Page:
‘Put on the other one,’ Marcy said.
‘No, they’re too big. My heel’s slipping.’
‘Next!’ Marcy barked, tossing over another Adidas shoe.
Charlie tried the right one on this time and shook her head. ‘I’m a little jammed up in the toe cage. And it’s pinching my pinky toe already. I guess we could tape the toe and try it …’
‘No way. Here,’ Marcy said, untying a pair of K-Swiss sneakers and placing them at Charlie’s feet. ‘These might work.’
The left one went on easily and felt like it fit. Hopeful, Charlie slipped on and tightened the laces on the right shoe. They were clunky-looking and ugly, but they fit her feet.
‘They fit,’ Charlie said, although they felt like she was wearing cinder blocks. She did a few jumps followed by a short jog and a quick cut to the left. ‘But it’s like wearing a pair of bricks. They’re so heavy.’
Just as Marcy was reaching into the bag to pull out the last pair, an announcement came over the ceiling speakers. ‘Attention, players. Alice Atherton and Charlotte Silver, please report to the tournament desk to be escorted to your court. Your match is scheduled to begin in three minutes.’
Marcy knelt down and pushed against her toes. ‘You definitely have room in there. Not too much, right? Will they work?’
Charlie did another hop or two. There was no denying they were heavy, but they were the best of the three. She probably should try on the final pair, but she glanced up just in time to see Alice in her own all-white outfit walk past the training room and toward the tournament desk. It was time.
‘They’ll work,’ Charlie said with more conviction than she felt. They have to work, she couldn’t help thinking.
‘Good girl.’ The relief on Marcy’s face was immediate. ‘Let’s go.’
Marcy slung Charlie’s enormous racket bag over her shoulder and headed out the door. ‘Remember, as much spin as you can. She struggles when the balls jump high. Take advantage of your height over hers and force her to hit high ones, especially on her backhand. Slow, steady, and persistent will win this one. You don’t need excessive force or flash. Save that for the later rounds, okay?’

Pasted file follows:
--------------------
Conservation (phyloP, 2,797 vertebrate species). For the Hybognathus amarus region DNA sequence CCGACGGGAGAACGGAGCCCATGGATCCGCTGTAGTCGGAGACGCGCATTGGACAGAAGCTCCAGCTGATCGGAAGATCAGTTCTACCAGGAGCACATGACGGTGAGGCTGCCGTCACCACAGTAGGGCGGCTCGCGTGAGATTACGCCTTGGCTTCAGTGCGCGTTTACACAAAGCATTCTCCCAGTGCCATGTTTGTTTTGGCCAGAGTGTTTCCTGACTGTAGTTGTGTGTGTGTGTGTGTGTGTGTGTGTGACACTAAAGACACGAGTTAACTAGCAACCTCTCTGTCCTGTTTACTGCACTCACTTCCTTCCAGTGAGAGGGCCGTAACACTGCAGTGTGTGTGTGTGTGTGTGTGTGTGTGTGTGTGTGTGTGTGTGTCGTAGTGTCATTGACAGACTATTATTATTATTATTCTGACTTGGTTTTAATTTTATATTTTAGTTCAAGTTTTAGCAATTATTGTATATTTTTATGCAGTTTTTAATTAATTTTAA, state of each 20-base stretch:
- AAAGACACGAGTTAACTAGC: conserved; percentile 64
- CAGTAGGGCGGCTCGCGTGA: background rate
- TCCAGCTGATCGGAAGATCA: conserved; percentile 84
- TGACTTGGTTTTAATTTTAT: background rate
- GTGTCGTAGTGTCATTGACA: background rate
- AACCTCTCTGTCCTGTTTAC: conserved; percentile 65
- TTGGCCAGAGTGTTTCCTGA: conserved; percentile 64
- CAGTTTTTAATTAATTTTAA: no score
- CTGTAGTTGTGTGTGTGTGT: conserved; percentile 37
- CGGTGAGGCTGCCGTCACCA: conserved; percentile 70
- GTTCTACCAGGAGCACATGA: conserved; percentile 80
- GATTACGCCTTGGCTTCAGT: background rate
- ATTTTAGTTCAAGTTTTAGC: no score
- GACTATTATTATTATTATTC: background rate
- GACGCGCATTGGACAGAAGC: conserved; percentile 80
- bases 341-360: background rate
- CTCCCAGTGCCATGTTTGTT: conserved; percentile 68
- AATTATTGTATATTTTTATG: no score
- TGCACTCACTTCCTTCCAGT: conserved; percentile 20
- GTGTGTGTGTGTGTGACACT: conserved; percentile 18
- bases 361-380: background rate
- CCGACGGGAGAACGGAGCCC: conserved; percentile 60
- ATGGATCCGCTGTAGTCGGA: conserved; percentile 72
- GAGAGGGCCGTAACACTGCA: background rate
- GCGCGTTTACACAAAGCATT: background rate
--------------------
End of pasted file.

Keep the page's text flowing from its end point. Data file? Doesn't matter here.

Charlie nodded. They were only just approaching the tournament desk and already her calves were feeling tight. Was the right heel rubbing a little? Yes, it definitely was. She was going to get blisters for sure.
‘I think I should try on those last—’
‘Charlotte?’ Another Wimbledon official, also clad in the same purple polyester skirt suit, took Charlie’s elbow and led her the final ten steps to the tournament desk. ‘Please, just a signature right here and … thank you. Mr Poole, both ladies are ready to be escorted to Centre Court.’
Charlie’s and her opponent’s eyes met for the briefest of seconds and they each nodded. Half nodded. The only other time they’d played before had been in Indian Wells two years earlier in the first round, and Charlie had beaten her 6–2, 6–2.
The entire group – Charlie, Marcy, Alice, and Alice’s coach – followed Mr Poole through the tunnel that led to the most storied tennis court in the world. On both sides were enormous glossy black-and-white photos of tennis legends who had emerged victorious from Centre Court: Serena Williams, Pete Sampras, Roger Federer, Maria Sharapova, Andy Murray. Clutching the traditional trophy, kissing it; thrusting their rackets high into the air; pumping their fists. Exultant. Winners, all of them. Alice was glancing from side to side, too, as they walked toward the door that would take them onto Centre and thrust them onstage.